On behalf of UNICEF Suriname, SPRI Global is currently conducting a multidimensional child poverty analysis and social protection mapping in Suriname.
Suriname is a small upper middle-income country in the northern east of South America, ranking 97th out of 189 countries on the Human Development Index (HDI). Natural resources in the mineral sectors (e.g., gold and oil) are the main drivers of economic activity. Out of the total population of 586,600 people, 207,000 (35%) are children and adolescents (0-19 years).
The study aims to assess the current situation of children and their well-being in Suriname by: i) identifying the intensity of deprivation experienced; ii) outlining the profile of the most vulnerable children (e.g. geographical, demographic and socio-economic characteristics); iii) mapping and analysing the social protection system in the country to assess if and how existing social programs address children’s multiple deprivations, what the gaps are and formulate recommendations in terms of legislation, programs and schemes to improve the Social Protection systems and social programs. The analysis will measure multidimensional child poverty in Suriname based on the Multiple Indicator Cluster Survey (MICS) 2018 data. The survey draws a sample of 7,915 households.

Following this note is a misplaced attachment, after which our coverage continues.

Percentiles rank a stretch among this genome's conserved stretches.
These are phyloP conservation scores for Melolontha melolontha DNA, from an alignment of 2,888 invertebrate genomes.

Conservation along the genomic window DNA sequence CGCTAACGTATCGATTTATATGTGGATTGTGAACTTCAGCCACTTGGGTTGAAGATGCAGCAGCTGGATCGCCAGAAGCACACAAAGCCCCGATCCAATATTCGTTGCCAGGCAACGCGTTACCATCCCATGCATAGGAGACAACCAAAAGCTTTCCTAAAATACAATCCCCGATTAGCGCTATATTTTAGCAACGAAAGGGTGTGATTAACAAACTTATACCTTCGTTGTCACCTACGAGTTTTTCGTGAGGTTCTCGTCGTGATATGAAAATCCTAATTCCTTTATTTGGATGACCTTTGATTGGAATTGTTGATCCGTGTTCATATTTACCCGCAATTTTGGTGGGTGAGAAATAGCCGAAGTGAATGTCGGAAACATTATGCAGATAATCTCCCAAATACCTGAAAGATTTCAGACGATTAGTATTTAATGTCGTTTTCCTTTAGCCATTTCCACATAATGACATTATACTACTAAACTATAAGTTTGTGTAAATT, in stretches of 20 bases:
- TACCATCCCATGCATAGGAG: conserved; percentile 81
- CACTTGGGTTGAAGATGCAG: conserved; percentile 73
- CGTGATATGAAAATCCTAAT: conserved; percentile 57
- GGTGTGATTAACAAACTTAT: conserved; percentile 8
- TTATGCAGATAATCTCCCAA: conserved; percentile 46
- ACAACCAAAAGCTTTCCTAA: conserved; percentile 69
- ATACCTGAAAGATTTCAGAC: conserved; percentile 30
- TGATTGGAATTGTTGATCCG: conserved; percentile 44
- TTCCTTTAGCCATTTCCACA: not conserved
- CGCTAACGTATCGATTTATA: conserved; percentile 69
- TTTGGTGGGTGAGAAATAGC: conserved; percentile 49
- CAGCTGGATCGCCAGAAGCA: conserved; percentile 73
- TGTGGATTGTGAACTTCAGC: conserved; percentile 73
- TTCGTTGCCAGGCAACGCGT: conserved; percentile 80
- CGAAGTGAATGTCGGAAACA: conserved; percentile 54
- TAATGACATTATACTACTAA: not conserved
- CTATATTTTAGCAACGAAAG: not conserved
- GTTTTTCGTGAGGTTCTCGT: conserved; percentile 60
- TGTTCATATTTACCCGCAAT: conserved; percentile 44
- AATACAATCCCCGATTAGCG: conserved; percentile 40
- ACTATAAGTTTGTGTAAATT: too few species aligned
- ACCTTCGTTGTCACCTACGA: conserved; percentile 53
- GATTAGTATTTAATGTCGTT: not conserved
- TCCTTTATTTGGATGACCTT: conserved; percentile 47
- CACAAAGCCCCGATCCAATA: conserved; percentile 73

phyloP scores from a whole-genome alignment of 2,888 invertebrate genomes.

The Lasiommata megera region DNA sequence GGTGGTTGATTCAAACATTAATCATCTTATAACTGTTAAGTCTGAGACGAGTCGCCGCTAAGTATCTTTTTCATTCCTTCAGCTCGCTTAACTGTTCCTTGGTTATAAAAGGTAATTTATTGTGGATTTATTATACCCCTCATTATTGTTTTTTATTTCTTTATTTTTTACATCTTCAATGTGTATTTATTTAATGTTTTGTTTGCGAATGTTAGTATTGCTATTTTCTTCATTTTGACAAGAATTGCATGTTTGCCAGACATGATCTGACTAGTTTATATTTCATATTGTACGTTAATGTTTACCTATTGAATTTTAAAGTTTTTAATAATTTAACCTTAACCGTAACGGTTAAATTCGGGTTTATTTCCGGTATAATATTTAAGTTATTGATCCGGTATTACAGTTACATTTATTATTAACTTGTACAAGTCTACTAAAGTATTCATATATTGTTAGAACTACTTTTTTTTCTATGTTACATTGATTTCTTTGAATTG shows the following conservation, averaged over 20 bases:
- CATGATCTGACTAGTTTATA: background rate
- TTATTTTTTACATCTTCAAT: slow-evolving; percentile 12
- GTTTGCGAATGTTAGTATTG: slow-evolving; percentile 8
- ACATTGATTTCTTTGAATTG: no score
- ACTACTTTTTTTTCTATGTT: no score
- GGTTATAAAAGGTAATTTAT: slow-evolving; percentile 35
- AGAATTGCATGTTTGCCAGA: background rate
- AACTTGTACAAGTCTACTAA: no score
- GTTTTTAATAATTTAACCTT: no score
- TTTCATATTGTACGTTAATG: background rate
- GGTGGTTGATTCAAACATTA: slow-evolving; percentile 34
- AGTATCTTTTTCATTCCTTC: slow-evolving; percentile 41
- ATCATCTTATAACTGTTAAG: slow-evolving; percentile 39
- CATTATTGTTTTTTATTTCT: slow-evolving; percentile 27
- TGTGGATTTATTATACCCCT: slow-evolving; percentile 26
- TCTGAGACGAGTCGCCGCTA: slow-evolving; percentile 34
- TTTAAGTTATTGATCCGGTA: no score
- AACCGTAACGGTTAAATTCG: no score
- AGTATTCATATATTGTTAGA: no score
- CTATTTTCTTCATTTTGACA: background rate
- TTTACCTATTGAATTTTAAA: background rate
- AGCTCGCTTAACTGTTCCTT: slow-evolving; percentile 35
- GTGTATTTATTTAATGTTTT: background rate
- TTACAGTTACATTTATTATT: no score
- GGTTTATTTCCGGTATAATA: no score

At the end of May, our research team (Chris de Neubourg, Liên Boon and Chloé Van Damme) organized a workshop on the MODA methodology in Paramaribo together with UNICEF Surinam, the General Bureau of Statistics Suriname (GBS), Commissie Grensarmoedebestrijding and other stakeholders. The participants were introduced to multidimensional child poverty measurement and together they discussed the selection of dimensions and indicators with regards to child well-being that are relevant in the context of Suriname. In addition, a selected number of key interviews were carried out to gain a better understanding of the social protection system, including its challenges and opportunities.
 The World Bank 2021.
 UNDP 2020b.
 Government of the Republic of Suriname 2017.
 UNICEF Suriname 2021.